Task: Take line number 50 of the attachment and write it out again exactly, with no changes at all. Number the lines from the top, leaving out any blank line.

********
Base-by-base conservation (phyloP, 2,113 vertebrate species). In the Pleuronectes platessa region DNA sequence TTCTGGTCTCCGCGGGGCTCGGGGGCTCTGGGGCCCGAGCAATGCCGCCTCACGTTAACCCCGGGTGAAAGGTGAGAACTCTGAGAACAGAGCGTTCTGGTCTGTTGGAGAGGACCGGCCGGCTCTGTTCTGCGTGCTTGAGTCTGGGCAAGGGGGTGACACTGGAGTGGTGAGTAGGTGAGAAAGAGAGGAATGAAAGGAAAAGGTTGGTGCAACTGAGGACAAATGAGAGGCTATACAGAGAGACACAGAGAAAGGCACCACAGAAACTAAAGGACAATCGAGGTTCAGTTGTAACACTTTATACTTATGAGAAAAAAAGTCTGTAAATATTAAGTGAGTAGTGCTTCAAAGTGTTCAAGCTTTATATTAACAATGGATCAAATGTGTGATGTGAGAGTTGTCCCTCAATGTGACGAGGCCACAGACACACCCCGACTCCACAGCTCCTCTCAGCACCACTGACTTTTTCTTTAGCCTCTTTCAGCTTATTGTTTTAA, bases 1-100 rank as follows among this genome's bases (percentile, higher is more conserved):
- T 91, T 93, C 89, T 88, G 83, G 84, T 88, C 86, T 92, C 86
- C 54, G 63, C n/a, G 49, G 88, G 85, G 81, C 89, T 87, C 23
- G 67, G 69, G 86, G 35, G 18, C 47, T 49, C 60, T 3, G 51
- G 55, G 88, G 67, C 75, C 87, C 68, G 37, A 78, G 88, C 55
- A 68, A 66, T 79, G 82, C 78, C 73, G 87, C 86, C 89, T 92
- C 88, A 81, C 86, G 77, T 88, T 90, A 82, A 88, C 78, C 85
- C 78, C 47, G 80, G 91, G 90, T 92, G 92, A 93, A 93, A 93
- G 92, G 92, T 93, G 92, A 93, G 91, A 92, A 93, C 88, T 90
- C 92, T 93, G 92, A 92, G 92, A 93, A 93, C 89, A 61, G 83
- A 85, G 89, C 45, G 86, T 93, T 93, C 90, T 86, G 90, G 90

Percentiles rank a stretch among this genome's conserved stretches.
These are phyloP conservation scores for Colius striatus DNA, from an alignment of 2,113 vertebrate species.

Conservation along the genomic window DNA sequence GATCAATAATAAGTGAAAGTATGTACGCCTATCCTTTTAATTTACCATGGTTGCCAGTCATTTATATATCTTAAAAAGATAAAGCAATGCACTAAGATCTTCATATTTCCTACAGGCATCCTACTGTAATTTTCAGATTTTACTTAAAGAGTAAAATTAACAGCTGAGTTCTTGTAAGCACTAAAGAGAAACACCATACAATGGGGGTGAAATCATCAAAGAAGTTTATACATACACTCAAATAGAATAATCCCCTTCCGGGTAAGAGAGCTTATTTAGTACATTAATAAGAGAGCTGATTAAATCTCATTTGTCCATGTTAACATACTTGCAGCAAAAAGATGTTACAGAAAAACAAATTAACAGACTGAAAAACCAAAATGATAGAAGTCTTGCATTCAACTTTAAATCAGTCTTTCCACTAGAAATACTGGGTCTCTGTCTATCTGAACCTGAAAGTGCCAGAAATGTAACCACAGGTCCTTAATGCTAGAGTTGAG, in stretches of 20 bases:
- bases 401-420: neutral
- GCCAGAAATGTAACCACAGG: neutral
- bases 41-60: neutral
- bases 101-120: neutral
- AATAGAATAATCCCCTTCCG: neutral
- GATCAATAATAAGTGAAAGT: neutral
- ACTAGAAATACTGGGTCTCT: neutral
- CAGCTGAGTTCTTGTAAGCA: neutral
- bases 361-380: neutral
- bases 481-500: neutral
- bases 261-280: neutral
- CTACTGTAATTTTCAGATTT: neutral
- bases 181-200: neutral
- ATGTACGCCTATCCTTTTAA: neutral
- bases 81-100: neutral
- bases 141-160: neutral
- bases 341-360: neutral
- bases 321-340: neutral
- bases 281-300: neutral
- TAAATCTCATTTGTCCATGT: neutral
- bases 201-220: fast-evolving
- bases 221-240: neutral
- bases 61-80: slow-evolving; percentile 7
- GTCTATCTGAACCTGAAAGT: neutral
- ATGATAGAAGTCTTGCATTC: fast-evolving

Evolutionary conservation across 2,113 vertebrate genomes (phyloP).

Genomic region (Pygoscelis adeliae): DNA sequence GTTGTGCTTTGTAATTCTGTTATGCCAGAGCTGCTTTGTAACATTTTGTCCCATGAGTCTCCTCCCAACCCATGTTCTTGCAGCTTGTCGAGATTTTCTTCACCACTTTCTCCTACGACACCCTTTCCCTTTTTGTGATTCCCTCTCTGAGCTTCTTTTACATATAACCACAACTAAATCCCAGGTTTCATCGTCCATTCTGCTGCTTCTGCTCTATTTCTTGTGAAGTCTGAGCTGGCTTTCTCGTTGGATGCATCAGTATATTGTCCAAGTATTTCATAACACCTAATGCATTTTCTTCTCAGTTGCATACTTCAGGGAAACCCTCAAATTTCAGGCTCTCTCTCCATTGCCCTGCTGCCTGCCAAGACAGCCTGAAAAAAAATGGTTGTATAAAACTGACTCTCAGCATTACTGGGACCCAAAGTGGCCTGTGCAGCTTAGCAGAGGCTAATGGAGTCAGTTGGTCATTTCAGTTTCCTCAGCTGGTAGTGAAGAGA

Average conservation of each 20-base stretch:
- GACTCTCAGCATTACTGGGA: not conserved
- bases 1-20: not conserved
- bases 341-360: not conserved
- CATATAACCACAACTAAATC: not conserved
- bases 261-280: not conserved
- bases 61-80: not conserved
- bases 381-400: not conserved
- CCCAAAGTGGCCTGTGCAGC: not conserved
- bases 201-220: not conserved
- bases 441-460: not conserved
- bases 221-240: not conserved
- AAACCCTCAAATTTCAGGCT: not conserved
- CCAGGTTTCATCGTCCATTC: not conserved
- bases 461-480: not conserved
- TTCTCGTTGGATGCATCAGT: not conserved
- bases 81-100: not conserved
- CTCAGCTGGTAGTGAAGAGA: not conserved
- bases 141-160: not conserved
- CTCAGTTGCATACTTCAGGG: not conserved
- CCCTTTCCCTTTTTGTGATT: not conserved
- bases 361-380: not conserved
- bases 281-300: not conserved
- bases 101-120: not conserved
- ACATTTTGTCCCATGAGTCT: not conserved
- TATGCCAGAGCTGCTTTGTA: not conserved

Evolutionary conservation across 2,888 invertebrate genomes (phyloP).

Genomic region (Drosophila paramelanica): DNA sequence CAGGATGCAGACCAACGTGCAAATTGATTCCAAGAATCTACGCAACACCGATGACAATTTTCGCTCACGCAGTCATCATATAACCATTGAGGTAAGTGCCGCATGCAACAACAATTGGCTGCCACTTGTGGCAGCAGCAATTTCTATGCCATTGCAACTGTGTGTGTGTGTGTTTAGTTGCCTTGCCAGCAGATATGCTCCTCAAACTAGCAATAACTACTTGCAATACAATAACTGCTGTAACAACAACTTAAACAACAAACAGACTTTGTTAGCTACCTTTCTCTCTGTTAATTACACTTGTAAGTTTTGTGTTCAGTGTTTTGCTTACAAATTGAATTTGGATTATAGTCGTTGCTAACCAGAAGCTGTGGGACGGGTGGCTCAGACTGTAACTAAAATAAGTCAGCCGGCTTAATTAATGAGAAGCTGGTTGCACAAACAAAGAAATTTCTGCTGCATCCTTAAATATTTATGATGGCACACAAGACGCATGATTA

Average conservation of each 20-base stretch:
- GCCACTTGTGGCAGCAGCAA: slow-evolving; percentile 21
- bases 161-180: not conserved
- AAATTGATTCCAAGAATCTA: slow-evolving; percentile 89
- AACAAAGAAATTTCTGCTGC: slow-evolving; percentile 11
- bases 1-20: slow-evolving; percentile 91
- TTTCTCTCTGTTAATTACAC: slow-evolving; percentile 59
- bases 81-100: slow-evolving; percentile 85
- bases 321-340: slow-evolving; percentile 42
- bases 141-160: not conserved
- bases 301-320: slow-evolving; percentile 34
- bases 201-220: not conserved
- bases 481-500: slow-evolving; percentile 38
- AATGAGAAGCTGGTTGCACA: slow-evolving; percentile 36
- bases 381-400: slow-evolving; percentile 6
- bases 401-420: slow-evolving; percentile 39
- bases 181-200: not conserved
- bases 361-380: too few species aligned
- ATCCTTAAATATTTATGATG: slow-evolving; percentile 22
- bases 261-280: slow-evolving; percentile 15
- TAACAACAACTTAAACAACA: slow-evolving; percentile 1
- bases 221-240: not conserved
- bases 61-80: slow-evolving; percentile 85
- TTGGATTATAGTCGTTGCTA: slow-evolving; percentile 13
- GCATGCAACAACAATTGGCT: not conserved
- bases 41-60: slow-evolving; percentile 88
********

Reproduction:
- CCCAAAGTGGCCTGTGCAGC: not conserved